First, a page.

Now for the big secret – when to go?
Of course, you can go whenever you wish. How about a beautiful warm sunny day? Enjoyable, but probably not very productive – unless you were lucky enough to hit those exact times when science tells us the crabs will be hungry and eating. And what exactly does science tell us?
Well research, and experience, has shown that all crabs use the tidal currents to move around – in fact, those currents are usually swift enough to impede the crab from feeding – so the great majority of crabs dig down into the mud/sand in a swift current and wait to feed until about an hour before, and an hour after a tidal change, when the current is still or just slightly moving. So, the wise crabber checks the tides and only bothers going for the few hours around the changing of a tide.
But more exhaustive research -and the experience of commercial crabbers- has revealed that each month, during what is known as the ‘neap tide’, the crabs seem to go into a feeding frenzy (the neap tide occurs twice each month, and can easily be identified by the presence of the quarter moon phase – another instance of the relationship between the moon and the tides!). So now we know we can increase our chances of catching crabs if we pick a time of either high or low tide, during one of the two neap tide periods each month. But wait – there’s even more!
This last secret is not one you’ll likely read on the web – at least not without a good deal of digging – but still, several of my old (even older than I) crabby friends swear by the ‘early morning’ phenomenon – they tell me that if you’re serious about catching lots of crabs, not only should you attend to the above rules, but you should find a high or low tide near daybreak as well. Put all those elements together and you should be seriously productive.
I did all the above on a dark, still, chilly morning recently and arrived at Weber’s Crab Dock in Bandon at 5am to find that I was all alone – this was just a bit surprising, since Weber’s Dock is always jammed with crabbers. I wondered for a minute about the veracity of my old crabbing friends – but, hey, I was here and there was only one way to test their word. I put my traps together in the scant light, put the chicken into the traps, and tossed them into the dark water.
Still no one else on the docks yet – but I needed coffee, and the nearby cafe opened at 5:30 – I headed out in that direction, hoping that the crabs were extra hungry this morning.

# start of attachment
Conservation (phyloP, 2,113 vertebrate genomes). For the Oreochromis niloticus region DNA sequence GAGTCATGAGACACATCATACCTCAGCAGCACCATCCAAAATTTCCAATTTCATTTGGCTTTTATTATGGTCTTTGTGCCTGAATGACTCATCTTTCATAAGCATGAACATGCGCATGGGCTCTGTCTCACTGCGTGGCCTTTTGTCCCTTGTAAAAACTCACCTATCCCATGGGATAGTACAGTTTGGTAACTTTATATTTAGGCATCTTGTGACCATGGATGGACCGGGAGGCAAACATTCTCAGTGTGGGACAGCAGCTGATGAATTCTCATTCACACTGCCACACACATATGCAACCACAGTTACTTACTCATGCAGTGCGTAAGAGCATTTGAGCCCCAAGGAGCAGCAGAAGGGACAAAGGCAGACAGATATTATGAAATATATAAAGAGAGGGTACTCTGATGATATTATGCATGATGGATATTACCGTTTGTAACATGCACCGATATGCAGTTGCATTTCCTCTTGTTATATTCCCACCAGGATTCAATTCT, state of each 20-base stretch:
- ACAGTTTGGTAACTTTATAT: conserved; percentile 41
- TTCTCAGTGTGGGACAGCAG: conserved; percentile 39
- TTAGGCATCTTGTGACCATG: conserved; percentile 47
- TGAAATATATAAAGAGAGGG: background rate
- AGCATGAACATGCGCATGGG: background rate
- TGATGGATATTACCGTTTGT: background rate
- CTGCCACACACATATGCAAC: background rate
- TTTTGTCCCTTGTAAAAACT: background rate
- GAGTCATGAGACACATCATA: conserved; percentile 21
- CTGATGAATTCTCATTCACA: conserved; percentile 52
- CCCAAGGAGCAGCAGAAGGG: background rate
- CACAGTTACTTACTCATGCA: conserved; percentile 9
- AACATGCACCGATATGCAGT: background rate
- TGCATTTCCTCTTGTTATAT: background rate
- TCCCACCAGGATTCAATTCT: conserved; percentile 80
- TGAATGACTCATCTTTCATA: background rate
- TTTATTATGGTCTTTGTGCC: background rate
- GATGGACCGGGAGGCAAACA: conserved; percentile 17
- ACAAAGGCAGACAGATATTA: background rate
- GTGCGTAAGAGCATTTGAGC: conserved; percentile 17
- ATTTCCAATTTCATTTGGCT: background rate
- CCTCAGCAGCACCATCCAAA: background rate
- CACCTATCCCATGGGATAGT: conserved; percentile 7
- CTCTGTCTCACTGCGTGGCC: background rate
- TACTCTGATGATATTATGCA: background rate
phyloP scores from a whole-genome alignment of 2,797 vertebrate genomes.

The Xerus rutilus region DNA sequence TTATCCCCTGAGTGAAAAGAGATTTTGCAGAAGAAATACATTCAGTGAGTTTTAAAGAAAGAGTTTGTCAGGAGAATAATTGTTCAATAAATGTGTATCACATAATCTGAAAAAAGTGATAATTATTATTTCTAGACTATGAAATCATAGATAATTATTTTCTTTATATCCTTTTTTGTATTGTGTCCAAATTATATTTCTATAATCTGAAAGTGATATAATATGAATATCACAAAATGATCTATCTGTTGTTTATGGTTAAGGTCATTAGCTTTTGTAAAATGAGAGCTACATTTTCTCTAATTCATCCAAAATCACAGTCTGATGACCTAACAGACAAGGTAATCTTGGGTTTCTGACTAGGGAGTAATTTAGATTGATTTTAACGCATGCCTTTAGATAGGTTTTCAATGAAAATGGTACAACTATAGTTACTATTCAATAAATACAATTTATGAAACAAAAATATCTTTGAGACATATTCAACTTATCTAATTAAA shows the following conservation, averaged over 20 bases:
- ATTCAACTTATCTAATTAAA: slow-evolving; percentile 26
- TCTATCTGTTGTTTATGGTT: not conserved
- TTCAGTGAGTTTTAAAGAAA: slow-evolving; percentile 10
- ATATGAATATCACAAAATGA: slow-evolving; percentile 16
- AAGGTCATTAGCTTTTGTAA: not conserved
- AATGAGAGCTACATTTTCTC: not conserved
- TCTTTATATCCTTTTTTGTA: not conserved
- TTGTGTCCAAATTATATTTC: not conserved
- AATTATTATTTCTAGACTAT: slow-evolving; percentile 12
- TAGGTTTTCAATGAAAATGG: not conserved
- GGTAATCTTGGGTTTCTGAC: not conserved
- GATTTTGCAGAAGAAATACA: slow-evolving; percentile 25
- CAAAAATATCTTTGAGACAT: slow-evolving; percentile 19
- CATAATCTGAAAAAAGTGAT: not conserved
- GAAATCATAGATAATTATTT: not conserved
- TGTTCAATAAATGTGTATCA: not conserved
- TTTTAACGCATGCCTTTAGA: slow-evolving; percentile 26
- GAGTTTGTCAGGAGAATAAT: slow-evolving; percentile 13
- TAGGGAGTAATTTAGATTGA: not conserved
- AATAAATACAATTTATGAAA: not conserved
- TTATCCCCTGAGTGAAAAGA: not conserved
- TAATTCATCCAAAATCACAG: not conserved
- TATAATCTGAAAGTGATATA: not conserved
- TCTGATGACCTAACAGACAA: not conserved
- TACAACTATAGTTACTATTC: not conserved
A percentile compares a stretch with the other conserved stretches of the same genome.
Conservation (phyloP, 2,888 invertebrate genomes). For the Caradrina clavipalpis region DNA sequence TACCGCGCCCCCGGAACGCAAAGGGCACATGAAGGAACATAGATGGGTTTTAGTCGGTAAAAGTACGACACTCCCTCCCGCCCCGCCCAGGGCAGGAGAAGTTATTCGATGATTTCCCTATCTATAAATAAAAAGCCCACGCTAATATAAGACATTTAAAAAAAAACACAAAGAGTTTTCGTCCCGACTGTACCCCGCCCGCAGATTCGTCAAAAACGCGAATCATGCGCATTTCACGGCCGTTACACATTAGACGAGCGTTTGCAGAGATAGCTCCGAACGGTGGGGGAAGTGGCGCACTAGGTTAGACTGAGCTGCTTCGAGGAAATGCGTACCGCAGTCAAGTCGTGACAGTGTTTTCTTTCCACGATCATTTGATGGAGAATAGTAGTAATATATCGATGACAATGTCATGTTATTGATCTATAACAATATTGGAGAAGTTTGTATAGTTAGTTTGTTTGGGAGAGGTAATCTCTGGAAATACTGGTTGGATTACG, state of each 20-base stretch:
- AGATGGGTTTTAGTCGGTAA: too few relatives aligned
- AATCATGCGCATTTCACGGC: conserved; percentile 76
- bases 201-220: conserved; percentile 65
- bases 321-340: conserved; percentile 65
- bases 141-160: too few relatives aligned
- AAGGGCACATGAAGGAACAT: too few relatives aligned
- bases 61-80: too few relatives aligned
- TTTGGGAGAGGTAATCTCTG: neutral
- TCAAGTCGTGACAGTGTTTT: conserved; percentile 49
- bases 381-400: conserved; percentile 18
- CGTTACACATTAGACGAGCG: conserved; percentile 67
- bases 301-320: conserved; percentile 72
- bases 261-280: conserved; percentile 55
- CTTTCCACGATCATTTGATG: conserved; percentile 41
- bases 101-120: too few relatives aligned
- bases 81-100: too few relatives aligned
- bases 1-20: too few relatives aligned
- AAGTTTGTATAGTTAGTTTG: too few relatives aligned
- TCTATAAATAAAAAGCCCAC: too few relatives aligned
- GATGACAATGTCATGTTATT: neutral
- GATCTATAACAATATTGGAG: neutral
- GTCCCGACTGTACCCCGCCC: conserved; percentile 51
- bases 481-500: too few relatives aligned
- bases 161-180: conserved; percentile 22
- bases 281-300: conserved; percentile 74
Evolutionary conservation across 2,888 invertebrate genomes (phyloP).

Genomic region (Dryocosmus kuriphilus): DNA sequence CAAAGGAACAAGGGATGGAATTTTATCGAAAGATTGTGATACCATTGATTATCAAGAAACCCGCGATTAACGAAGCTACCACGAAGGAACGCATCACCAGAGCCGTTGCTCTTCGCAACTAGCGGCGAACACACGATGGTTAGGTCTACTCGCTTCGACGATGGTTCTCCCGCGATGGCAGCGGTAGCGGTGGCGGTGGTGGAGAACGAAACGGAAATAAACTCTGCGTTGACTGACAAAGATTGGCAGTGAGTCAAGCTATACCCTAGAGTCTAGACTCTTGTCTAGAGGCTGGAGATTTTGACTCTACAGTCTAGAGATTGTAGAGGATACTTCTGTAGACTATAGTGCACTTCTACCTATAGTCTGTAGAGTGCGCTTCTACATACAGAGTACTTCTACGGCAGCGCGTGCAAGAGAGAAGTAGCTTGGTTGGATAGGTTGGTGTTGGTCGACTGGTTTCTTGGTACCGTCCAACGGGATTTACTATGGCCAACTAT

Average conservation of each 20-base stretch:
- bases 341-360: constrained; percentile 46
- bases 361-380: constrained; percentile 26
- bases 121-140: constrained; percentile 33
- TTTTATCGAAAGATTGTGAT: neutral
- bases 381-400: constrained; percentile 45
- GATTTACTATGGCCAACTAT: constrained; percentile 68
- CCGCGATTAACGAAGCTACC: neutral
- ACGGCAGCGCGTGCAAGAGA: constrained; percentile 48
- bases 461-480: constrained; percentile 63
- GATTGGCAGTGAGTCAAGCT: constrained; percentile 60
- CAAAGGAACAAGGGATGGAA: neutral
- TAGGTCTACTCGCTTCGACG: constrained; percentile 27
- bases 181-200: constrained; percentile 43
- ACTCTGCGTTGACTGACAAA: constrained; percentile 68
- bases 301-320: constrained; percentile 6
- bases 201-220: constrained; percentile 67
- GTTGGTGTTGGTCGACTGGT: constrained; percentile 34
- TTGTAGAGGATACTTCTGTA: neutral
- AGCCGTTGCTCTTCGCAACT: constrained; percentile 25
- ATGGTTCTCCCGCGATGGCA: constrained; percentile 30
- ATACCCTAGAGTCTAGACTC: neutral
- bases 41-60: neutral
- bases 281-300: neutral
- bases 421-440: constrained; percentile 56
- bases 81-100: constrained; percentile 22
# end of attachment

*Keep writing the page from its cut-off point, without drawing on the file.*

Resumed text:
An hour later, breakfast done, and with a serious case of anticipation, I retraced my steps back out to the dock and my traps. As I pulled, I knew. A crabber ‘always knows’ as he/she begins to pull the rope of the trap! But even with that hint, I wasn’t quite prepared for the sight before me as the trap broke water – the crabs were crawling all over each other. My only thought was, ‘How in the hell did they all get in there at one time?’.
As I culled out the non-keepers (those under 6.25″ across and all females), I knew I’d soon have a problem – I only had one 5 gallon bucket, and it was already half full of ‘my junk’ – where was I going to put all my crabs? At final count, that trap had pulled up 18 crabs, of which 5 were keepers – that’s about right, ratio wise – and I began to sense that I’d have a short day today, and that I’d meet my limit (12) with just this one pull. A nice feeling!
The other two traps (each crabber is allowed three traps) were also packed with crabs – I didn’t bother counting them. My new worry was that I’d have more than 12 legal keepers – but of course, I could only take 12 home – and I knew I faced an entirely new task for myself; to go through my bucket of keepers and toss the smaller ones in favor of the biggest ones – another nice feeling that every crabber looks forward to.
As I made my last count, and readied to repack my bucket, I knew I’d have to pull some of my ‘junk’ out and pack it along with my traps on my little wheelie cart – next time, I’ll lug along a 2nd bucket, just in case! Upon repacking, the last few keepers were precariously balanced on the top of the bucket, but obediently calm, and as far as I know, they all made it home with me that morning – but probably not as joyously as I.
I’ll spare you the agony of cooking, cleaning, and ‘picking’ the crab. Frankly, I hate that part, and sadly, Sandee does as well. And I’m not going to do any crab recipes either. This post will stand, or sink, as a re-telling of an adventure – a celebration of autumn and all its glories – not the least of which are the crabs of autumn.